IUPAC Nomenclature of Organic Chemistry

IUPAC Nomenclature of Organic Chemistry

Naming an organic compound is an integral part of the chemistry syllabus of any school going, student. Hence, it is important to know all the rules used in naming an organic compound. In this guide, we’ll help you get a brief knowledge of the main functional groups based on the IUPAC nomenclature, the order of precedence of the groups, and other essential rules. The blog will also help you answer the question, How to name organic compounds using the IUPAC rules? First, let’s understand what IUPAC stands for inorganic chemistry. 

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What is IUPAC Nomenclature?

IUPAC stands for International Union of Pure and Applied Chemistry. It is a concept in the chemical nomenclature for naming organic chemical compounds. The publication of the terminology took place in the Nomenclature of Organic Chemistry, also called a blue book. According to the IUPAC Nomenclature concept, any known organic compound should have a name to derive a structural formula. The prime reason to bring up the IUPAC Nomenclature concept was to avoid long names of the organic compounds used in everyday communication. These names are easy to spell, understand, and use to study the chemistry of any compound. 

Rules of IUPAC Nomenclature

IUPAC nomenclature for an organic compound represents some guidelines to be followed in their naming. As per the rules, there are six different points to remember. 

The Longest Chain Rule

According to the first rule, the parent hydrocarbon has to be identified and named. To find the parent chain from the compound, consider looking for the longest one. Their shape can be either straight-chain or in any other shape. 

The Lowest Set of Locants

As per the rule, the carbon atoms belonging to the parent hydrocarbon chain must be numbered using the natural numbers. Also remember, the naming must start from the end in which the carbon atom with the substituents gets the lowest number.

Multiple Instances of the Same Substituent

In the third rule, the compounds get the prefixes that indicate the total number of the same substituent in the give organic compounds, such as di, tri, etc. 

The naming of Different Substituents

In the organic compounds with multiple substituents, the corresponding substituents arrange themselves in alphabetical order of names in the IUPAC nomenclature.

Naming Different Substituents Present at the Same Positions

As per this rule, when two different substituent groups are present at the same organic compound position, the substituents are named in the ascending alphabetical order. 

Naming Complex Substituents

According to this rule, the complex substituents of the organic compounds with branched structure must be named substituted alkyl groups. The named branched and complex substituents must be written in brackets in the IUPAC nomenclature. 

Format of IUPAC Nomenclature

Now that you know the different rules under the IUPAC nomenclature, here is the format that you must follow to write sound scientific names.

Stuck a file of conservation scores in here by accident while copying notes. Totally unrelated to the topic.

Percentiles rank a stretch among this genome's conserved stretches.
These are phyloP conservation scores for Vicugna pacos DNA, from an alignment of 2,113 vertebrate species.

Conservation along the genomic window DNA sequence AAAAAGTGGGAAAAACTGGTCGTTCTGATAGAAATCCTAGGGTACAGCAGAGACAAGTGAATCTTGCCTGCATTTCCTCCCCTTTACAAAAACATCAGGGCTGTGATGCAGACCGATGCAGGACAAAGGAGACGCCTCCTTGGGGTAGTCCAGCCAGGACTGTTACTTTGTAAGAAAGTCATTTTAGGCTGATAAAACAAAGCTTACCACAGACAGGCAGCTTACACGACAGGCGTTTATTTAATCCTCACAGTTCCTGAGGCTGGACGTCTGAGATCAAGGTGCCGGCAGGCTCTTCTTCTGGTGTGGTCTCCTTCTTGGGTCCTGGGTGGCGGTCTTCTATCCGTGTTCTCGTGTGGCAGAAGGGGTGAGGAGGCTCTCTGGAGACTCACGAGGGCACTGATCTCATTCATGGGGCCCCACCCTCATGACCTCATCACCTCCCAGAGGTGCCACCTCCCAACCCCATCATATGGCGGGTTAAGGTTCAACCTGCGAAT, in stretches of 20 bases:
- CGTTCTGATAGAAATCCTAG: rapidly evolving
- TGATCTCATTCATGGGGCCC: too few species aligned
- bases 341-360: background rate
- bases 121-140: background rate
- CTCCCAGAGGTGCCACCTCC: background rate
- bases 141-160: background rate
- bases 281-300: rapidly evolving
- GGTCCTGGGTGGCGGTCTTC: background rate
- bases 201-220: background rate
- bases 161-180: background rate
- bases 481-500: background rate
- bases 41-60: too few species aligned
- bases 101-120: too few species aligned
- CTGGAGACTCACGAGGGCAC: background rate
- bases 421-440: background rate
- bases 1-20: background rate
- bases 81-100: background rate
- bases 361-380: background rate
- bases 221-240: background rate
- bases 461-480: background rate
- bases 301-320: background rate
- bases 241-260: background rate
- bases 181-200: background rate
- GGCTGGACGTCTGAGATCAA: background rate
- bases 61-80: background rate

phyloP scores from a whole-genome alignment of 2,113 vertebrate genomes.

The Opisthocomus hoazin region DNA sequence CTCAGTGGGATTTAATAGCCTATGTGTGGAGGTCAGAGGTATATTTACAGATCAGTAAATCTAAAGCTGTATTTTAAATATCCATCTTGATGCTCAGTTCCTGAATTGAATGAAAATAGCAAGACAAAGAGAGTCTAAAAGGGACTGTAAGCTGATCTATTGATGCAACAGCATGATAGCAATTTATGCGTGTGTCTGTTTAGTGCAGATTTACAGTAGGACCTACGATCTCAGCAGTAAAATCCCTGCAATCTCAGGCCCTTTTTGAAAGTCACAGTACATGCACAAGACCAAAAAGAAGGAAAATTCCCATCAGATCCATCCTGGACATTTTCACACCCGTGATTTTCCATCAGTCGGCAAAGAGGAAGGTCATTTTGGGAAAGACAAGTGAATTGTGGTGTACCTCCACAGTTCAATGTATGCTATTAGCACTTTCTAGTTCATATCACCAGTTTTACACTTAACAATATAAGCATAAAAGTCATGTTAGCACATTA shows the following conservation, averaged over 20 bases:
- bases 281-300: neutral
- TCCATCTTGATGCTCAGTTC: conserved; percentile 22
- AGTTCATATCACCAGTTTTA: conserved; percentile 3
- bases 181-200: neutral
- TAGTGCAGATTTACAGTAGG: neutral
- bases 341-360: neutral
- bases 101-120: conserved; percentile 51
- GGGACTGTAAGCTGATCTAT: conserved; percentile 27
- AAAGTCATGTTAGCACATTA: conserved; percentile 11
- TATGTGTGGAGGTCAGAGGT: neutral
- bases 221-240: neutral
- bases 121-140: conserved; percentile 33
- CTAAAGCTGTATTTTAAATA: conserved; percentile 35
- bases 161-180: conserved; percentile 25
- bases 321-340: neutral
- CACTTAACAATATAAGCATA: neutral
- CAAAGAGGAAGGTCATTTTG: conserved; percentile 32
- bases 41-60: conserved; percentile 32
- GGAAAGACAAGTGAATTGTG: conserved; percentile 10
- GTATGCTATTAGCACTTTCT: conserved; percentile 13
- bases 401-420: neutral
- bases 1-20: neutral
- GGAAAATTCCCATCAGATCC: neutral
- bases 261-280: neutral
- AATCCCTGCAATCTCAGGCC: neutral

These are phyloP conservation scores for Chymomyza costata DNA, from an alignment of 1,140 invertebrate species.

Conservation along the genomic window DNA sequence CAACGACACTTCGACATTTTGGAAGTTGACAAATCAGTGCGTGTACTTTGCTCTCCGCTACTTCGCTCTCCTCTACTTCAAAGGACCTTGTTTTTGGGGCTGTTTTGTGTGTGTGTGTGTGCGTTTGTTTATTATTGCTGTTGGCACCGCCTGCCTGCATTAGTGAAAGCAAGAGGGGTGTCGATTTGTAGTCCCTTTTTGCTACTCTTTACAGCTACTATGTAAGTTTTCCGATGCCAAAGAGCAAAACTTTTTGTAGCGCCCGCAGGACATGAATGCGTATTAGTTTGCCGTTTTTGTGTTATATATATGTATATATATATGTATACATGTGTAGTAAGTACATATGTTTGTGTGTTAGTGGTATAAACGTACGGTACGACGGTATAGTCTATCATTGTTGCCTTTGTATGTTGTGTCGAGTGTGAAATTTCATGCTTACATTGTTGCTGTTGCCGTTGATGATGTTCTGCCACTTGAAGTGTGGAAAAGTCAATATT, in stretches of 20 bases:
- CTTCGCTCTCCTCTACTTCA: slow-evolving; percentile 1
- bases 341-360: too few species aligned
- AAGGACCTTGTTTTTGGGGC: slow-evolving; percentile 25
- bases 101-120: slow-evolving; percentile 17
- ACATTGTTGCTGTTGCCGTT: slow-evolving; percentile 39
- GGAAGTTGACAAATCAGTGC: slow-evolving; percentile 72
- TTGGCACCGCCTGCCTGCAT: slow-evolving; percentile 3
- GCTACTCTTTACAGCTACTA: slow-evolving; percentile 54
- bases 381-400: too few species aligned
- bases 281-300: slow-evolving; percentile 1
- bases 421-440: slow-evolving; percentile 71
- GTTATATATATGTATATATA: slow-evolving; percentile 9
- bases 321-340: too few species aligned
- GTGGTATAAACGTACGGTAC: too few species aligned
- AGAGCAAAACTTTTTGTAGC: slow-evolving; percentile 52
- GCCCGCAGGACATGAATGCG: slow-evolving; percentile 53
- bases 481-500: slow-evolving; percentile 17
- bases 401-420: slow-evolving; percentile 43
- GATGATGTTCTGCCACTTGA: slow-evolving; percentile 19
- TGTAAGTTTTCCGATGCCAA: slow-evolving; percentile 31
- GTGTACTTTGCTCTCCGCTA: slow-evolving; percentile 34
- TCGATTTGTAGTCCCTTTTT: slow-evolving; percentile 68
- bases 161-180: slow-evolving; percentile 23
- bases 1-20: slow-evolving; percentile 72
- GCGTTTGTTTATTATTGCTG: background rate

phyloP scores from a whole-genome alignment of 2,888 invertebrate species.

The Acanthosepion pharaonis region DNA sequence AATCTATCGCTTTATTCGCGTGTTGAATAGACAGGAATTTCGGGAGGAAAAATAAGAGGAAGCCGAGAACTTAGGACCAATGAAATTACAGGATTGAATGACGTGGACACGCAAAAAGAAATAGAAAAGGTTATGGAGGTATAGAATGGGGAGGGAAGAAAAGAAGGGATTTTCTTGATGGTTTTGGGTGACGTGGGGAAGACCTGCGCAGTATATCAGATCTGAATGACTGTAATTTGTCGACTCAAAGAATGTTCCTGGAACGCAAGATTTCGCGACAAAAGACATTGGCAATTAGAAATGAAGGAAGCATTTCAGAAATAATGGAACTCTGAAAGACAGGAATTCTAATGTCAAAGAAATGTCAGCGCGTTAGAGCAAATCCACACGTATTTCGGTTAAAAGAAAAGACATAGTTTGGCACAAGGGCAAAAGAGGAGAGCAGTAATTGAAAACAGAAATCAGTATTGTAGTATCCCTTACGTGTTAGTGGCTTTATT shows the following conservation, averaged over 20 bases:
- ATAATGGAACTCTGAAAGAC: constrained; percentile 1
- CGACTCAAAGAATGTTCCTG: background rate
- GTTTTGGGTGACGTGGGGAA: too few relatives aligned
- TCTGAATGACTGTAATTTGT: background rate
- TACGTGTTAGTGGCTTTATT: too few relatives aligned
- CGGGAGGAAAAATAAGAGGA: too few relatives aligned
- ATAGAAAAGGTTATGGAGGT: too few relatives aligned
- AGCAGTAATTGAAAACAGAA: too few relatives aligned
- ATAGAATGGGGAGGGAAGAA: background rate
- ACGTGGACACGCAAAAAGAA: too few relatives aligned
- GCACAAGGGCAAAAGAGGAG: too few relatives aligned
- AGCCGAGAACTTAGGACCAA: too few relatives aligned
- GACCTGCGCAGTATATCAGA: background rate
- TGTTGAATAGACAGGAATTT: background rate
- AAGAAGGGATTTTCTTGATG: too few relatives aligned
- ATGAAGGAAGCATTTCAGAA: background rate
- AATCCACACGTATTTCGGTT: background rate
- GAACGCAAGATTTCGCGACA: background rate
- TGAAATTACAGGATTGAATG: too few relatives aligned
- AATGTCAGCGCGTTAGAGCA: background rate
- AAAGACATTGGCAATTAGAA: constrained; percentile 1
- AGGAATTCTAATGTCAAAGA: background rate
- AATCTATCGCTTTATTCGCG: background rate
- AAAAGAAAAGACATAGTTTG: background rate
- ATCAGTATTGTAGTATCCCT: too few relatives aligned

IUPAC nomenclature of organic compound follows the format of:-

Locant + Prefix + Root + Locant + Suffix


The word root in the IUPAC Nomenclature signifies the total number of carbon atoms present in the longest carbon chain belonging to the compound.

E.g.:- Meth is the root name for one carbon atom, and Pent refers to the chain with five carbon atoms.


The suffix in the IUPAC nomenclature refers to a functional group belonging to the molecule, which follows its root. The suffix further divides up into five types namely:- 

Primary suffix

It is written just after the word root in alkanes, where the suffix is ane. 

Secondary suffix

It is generally written after the primary suffix. 

E.g.:- For compounds with an alkane or alcohol group attached to it, it will be named an alkanol, will of being the secondary suffix of the alcohol group. 


Another part of the name of an organic compound is the prefix. It is added before the root of the compounds named as per IUPAC nomenclature. There are two types of prefixes. 

Primary Prefixes

It indicates the cyclic or acyclic nature of the given compound. 

E.g.:- cyclo is used as a prefix for cyclic compounds. 

Secondary Prefixes 

This prefix type indicates the presence of side chains or subsequent groups.

E.g.:- ‘CH3’ group also called a methyl group. 

IUPAC Nomenclature of Aliphatic Compounds

The IUPAC nomenclature of alkanes, alkenes, and alkynes are some important Aliphatic compound, whose name you must know. 


The general formula of alkanes corresponds to CnH2n+2.

The suffix ‘ane’ is used to describe alkanes. 

Eg:-Methane for the compound CH4 and Butane for the compound  C4H10.


The general formula of alkenes corresponds to CnH2n.

The suffix ‘ene’ is used to describe alkenes via IUPAC norms. 

E.g.:- ethene describes the compound given by C2H4 and propane used to the compound given by C3H6.


The general formula of alkynes is CnH2n-2

The suffix ‘yne’ is used to describe alkynes. E.g.:- ethyne is used to describe the compound by C2H2. 

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